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2004-44

Dear Gina Guinea Pig

Our normally frisky guinea pig started hobbling around recently, and her appetite is poor. What can we do for her?

Gina Responds

Diet may be the problem. We guinea pigs lack the enzyme necessary to make our own vitamin C, so we need to get it from our food.

Otherwise, we’ll develop vitamin C deficiency, commonly called scurvy.

Unfortunately, guinea pig pellets often lack adequate vitamin C, which is so unstable that half of it disappears within six weeks of manufacture.

Your guinea pig is showing some of the common signs of vitamin C deficiency. These include reluctance to move because of painful joints and ribs, poor appetite, and malocclusion of the teeth.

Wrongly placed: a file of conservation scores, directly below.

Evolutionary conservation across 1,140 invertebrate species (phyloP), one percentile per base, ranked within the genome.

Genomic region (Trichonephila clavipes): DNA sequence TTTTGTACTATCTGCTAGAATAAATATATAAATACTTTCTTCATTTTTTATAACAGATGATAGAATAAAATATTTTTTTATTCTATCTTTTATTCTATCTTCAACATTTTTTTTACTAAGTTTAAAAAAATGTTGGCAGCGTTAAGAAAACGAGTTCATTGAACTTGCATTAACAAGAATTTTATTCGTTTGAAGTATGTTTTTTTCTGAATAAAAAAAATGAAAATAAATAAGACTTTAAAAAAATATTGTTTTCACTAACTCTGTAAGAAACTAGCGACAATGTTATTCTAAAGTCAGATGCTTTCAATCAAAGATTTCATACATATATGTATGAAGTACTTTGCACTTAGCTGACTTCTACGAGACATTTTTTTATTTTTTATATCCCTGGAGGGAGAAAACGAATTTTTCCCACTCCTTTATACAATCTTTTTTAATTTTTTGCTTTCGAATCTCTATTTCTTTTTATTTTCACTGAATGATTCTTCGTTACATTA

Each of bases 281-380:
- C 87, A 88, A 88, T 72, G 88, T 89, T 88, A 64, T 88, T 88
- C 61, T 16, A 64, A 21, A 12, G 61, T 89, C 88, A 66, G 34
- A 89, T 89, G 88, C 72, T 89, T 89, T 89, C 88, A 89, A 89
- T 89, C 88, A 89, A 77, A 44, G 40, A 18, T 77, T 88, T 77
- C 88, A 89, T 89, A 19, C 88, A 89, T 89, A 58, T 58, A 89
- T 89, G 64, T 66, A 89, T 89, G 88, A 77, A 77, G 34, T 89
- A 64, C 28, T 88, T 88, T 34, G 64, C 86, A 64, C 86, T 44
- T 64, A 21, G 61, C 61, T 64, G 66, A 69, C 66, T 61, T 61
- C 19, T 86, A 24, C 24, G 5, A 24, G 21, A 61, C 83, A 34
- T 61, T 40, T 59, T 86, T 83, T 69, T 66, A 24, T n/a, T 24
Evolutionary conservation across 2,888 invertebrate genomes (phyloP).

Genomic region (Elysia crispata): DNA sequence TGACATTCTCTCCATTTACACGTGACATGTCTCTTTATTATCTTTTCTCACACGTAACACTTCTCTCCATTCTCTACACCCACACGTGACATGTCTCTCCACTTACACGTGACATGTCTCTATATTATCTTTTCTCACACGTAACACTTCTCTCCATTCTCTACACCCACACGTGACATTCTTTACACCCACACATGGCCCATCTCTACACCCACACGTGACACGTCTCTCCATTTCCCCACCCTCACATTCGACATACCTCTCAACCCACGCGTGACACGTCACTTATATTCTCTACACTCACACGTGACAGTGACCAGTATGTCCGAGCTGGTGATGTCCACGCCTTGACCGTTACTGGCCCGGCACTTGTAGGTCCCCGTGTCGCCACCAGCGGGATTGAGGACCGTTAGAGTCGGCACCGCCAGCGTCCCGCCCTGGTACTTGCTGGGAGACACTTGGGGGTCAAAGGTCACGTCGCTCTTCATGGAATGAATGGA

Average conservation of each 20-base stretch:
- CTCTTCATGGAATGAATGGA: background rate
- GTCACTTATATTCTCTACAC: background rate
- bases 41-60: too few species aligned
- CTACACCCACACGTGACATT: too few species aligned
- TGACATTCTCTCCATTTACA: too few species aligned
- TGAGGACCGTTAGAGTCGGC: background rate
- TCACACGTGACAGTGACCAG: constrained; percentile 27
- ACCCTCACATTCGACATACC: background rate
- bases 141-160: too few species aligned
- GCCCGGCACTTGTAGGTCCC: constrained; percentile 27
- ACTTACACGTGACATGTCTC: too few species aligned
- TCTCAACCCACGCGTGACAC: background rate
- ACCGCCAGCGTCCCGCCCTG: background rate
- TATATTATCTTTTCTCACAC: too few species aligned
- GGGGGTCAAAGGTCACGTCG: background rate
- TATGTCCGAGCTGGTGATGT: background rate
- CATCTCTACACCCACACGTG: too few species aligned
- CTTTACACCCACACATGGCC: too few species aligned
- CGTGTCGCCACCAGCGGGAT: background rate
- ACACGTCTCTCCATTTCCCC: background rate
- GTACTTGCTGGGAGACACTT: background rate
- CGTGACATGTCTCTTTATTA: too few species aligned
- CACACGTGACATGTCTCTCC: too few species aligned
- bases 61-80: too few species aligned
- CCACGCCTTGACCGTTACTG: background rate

The disease is treated by feeding a diet high in vitamin C, in addition to guinea pig pellets and hay.

My favorite vitamin C-rich foods are green leafy vegetables such as kale, collard, dandelion greens, parsley and spinach. Green peppers and oranges also are good sources of vitamin C.

Don’t add a vitamin C tablet to your guinea pig’s water bottle, though, because vitamin C is unstable in water after 30 minutes. Besides, it tastes so bitter I won’t drink it.

See your veterinarian if your guinea pig doesn’t respond to a diet of vitamin C-rich foods.

 

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